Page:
Friday, 6 February 2015

One Day In June

Today's piece has been 8 months in the making, and comes approx 24 hours after a surgical procedure carried out on my oldest daughter. A surgical procedure she would never have needed had it not been for a moment of utter stupidity that even now beggars belief. A kick. My daughter was kicked by a peer whom, for reasons I can only speculate had what I've come to describe as an impulse control moment. Do bare in mind that less than two years before Holly had undergone a repair for an epigastric hernia having been in acute pain for approx 3 months. It had been fixed. It was fine. She was fine. Only then, just after her 13th birthday her friend produced a moment of insanity and that single act has dictated the last 8 months of our lives. The pain returned the day after, similar but different to what she had experienced before. A debilitating pain, a pain that kept her off school, that limited what she could do, how far she could walk. Now anybody who knows us as a family understands that we are the classic out and about types. We spend whole days exploring and discovering and enjoying this amazing world, and so to find ourselves in a situation where we could not do the things we loved was to begin with irksome, and as time went by increasingly frustrating. The NHS, as with all emergency services consist of mostly capable and caring types, interspersed with the occasional turd who one wonders how they ever got the job. We had to join the queue for consultants appointments, went through multiple MRI's and scans, and nobody was able to precisely pinpoint the issue. In all honesty, exploratory surgery should have happened months before, and we remain bemused as to why nobody was able to offer this. It even reached the point when one consultant was about to discharge us from the list, convinced there was no problem. Credit here to Joy for fighting our corner, for convincing the NHS to arrange further scans. Greater credit still for when, towards the end of the year, she and Holly returned to our local GP, whom was magnificent and arranged a referral to the John Radcliffe children's hospital. This was the turning point, and from there on in we encountered staff that listened, that cared, that heard us. You'd be amazed at how previous consultants had failed to to do this, and that still sours our experience of Stoke Mandeville. Anyway, we saw two excellent consultants, the second of which understood that something really was wrong and arranged for exploratory surgery. Fast forward to yesterday, and 12 hours at the JR2 children's hospital. They opened her up, removed historic sutures that may have been dislodged by the aforementioned kick, and repaired a weakness in my daughters abdominal wall. She is home now. We all are. And we are emotionally fucking exhausted. Our lives have lacked normality since last June; Holly has not managed a single full week at school since the 2014-2015 term began. She has missed out on so much interaction and engagement with her peers, and had to stop pretty much all activity. And all because of the undiluted stupidity of another 13 year old girl.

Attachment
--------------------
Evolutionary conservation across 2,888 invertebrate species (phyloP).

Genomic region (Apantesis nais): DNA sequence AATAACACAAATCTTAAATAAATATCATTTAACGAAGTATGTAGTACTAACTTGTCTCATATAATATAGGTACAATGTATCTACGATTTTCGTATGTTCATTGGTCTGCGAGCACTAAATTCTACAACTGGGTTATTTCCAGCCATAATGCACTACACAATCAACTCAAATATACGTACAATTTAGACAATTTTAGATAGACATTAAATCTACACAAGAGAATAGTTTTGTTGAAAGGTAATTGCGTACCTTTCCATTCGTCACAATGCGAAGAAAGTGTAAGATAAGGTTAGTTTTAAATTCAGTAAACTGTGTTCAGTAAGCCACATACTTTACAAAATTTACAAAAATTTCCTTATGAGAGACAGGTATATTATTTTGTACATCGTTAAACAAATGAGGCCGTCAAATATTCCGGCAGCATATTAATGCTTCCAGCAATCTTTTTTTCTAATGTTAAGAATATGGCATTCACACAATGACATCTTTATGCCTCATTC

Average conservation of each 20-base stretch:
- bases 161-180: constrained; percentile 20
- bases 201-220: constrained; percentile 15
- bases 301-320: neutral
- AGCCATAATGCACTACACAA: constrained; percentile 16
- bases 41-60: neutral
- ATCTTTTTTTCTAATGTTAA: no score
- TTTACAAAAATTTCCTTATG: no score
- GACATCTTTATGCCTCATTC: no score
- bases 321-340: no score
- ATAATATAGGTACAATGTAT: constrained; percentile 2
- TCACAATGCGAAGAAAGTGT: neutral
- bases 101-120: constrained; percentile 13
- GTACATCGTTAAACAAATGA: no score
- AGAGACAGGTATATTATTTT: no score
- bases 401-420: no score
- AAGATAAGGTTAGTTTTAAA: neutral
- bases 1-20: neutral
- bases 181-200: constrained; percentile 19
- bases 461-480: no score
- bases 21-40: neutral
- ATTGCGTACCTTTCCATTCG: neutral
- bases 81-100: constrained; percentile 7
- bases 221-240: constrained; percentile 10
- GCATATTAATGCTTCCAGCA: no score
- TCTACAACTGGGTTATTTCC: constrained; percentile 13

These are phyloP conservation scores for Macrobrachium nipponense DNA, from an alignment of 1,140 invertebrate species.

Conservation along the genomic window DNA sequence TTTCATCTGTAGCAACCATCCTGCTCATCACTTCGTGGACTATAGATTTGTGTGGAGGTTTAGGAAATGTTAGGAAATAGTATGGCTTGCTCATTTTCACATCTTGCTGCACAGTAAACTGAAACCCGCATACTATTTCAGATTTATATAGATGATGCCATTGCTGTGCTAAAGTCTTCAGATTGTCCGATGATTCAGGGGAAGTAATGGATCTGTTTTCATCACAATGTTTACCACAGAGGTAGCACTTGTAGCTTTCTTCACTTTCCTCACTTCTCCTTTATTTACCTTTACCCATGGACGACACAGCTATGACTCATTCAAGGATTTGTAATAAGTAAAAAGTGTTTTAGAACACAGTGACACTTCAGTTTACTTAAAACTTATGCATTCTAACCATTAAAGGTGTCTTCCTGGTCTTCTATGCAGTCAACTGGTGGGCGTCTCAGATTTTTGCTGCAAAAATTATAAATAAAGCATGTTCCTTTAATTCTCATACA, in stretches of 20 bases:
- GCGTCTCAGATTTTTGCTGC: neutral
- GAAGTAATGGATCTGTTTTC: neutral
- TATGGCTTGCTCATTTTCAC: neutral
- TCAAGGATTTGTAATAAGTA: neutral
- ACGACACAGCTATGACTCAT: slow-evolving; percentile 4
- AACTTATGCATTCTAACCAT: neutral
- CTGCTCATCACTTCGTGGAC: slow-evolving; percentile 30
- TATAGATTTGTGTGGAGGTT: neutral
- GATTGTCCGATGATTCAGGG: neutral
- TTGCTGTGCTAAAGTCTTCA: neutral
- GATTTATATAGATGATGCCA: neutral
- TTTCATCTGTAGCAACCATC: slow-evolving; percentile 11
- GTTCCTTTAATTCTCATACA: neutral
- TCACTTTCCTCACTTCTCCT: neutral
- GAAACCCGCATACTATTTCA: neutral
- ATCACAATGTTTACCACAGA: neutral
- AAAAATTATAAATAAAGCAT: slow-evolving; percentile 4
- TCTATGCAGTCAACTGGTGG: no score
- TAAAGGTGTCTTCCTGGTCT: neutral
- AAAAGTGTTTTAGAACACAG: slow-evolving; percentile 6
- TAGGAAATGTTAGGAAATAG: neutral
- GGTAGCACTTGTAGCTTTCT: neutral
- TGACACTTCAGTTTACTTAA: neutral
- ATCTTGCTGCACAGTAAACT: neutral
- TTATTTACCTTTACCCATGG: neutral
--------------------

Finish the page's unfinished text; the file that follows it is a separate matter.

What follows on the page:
If you're a parent reading this you'll know what it is like to see a child in pain. I've friends that have lost children, and have walked roads far harder than ours. But it hurts. It's hard. And the constant demand to keep going and keep going and plod on eventually takes its toll. I was meant to be at work today but have taken emergency leave. I'm wiped out. I am, put simply, emotionally wasted. I won't need long to get my shit together but I do need today. I want to be with my family. I want to smile with them, look after them, and be a clown and all the things a good Dad wants to be. With a fair wind it won't be too long before we can get back to normality. Only I've forgotten what that actually means. As an aside there have been a ton of other things that have made life a challenge recently. Issues with the house, with gas supplies; all minor in and of themselves but when added to the existing weight disproportionately angst inducing. My hope for this year is for calm waters. I'm also working hard to forgive this other girl, whom caused injuries consistent with grievous bodily harm to my oldest daughter. I hope she learns from this; I hope she grows. And I hope she learns to control her impulses, because then at least some good may come from an otherwise challenging time.

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